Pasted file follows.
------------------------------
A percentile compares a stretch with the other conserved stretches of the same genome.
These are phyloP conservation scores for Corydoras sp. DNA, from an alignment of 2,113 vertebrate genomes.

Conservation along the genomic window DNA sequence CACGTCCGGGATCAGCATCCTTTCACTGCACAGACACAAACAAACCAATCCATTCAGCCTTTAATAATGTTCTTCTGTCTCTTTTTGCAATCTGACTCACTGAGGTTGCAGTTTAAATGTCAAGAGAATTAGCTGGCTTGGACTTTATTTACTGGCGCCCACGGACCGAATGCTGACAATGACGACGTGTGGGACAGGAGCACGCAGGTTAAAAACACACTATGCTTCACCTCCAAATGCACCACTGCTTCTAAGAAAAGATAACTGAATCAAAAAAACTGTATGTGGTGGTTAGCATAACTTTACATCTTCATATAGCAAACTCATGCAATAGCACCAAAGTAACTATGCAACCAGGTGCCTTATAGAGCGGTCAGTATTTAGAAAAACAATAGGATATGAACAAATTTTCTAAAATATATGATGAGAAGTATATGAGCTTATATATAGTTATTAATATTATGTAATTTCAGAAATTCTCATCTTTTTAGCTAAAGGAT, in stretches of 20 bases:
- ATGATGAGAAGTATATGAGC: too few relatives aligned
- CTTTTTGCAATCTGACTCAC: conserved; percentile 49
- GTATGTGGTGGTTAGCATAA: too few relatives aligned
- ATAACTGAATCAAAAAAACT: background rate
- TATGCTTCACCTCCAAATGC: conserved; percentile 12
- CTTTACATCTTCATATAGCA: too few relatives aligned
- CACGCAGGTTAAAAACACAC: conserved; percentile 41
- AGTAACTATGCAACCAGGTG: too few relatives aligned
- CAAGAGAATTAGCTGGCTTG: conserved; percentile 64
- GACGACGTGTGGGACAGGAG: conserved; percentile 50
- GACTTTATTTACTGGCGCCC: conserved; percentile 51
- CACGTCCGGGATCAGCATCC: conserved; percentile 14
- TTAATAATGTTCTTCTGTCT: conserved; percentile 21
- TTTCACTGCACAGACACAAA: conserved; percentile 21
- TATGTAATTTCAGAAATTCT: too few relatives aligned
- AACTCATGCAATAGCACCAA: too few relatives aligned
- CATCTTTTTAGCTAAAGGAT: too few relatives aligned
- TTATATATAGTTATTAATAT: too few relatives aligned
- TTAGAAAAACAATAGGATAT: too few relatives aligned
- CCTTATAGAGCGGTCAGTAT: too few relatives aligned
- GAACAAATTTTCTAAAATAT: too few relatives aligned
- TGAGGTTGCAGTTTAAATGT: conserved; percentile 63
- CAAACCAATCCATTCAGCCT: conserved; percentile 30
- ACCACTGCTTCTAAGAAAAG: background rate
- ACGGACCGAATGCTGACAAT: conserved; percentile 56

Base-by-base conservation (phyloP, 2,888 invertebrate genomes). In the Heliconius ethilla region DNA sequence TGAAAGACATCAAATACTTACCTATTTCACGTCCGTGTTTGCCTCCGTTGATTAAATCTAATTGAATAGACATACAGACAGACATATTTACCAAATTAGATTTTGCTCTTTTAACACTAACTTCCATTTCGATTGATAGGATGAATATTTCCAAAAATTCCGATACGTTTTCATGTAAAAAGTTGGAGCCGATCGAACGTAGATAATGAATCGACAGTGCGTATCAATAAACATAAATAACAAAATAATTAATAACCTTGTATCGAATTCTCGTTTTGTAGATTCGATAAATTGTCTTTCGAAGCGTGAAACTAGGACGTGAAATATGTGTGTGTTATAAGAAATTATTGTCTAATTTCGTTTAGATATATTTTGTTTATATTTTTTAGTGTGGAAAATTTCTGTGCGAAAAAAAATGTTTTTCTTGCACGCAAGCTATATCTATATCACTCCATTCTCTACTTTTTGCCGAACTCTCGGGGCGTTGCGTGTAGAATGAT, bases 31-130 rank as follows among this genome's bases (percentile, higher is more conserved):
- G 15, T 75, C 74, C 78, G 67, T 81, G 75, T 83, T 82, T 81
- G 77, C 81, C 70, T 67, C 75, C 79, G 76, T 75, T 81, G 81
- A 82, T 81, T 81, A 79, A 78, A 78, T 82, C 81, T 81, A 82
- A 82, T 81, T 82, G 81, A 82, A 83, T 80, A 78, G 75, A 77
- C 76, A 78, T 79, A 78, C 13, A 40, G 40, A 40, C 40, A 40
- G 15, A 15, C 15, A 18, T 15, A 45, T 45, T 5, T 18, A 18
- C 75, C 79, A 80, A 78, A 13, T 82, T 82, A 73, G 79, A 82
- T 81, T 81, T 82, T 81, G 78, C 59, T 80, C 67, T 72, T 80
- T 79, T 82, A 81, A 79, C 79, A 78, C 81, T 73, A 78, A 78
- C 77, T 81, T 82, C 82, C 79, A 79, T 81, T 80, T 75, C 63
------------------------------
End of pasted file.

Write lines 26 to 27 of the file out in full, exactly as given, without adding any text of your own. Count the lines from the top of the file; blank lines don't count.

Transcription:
- CAAACCAATCCATTCAGCCT: conserved; percentile 30
- ACCACTGCTTCTAAGAAAAG: background rate